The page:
All you have to do is give yourself the time and space to relax. To let your creative impulses come forth. Creative work comes from play. From downtime. From daydreaming. From noodling with ideas, words, pictures. From giving yourself a gift that only you can give. Permission to be who you are. 

We all have creative gifts. For some, that means serious writing, painting, music, design. For others, it means craftwork. Or nurturing a beautiful environment. Or growing healthy vegetables and beautiful plants. Doesn’t matter where your talents and impulses take you. What matters is that you follow them.

Easy to say, you might sneer, and you’re right. It is easy to say. BUT, it’s also easy to do.

Start small. Allot a short period of time on a regular basis when your creative self can roam free. Turn off the phone, the computer, shut the door and be with yourself.

You could meditate. Read inspirational material. Draw. Write in your journal. Or sit and listen to yourself breathe. Or you could evoke your inner creative self with color!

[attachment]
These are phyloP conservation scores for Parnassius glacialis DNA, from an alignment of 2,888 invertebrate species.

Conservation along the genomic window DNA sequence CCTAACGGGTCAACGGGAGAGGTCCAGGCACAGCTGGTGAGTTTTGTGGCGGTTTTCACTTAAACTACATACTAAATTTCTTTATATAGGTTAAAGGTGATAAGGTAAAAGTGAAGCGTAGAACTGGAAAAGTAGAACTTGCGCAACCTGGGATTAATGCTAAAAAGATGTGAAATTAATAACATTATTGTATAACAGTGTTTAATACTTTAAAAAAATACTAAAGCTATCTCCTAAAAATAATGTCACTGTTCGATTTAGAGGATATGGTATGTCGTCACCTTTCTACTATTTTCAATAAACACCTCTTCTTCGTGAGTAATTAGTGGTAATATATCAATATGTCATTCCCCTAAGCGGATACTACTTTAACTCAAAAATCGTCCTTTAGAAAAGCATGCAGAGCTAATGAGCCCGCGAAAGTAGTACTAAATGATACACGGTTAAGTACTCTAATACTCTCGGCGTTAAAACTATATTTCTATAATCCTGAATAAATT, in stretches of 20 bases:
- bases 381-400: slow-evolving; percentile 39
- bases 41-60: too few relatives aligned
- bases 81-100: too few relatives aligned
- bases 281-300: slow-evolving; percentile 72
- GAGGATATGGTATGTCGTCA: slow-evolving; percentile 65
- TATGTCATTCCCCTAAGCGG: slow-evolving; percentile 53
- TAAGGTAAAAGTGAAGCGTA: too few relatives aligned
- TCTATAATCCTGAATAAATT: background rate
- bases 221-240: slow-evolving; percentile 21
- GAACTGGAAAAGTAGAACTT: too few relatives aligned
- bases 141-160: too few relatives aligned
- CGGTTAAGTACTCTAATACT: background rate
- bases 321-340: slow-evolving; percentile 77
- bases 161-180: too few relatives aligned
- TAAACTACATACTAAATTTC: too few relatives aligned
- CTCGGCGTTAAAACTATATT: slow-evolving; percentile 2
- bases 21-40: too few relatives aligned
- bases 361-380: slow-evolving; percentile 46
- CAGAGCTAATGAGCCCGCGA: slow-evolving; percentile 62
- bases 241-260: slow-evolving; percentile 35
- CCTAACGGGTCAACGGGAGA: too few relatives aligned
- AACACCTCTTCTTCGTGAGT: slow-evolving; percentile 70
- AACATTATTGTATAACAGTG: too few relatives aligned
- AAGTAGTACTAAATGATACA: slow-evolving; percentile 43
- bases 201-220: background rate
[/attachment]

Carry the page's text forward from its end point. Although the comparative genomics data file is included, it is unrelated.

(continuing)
Color Your Way to Your Creative Self

A great way to relax in your creative time and get those juices flowing is to get an adult coloring book, some crayons or colored pencils and have at it! It’s amazing how relaxing it is to color beautiful designs that an artist has produced. The proliferation of these books speaks to how effective they are, both in reducing stress and promoting creativity.

Books with almost any theme that interests you are available on Amazon. I’ve listed a few below, and there are many others.

Have you tried coloring as part of your creative process?  I’d love to hear about your experiences.

Adult Coloring Book for Stress Relief

Adult Coloring Book Stress Relieving Animal Designs

The Secret Garden Coloring Book

Color Me Calm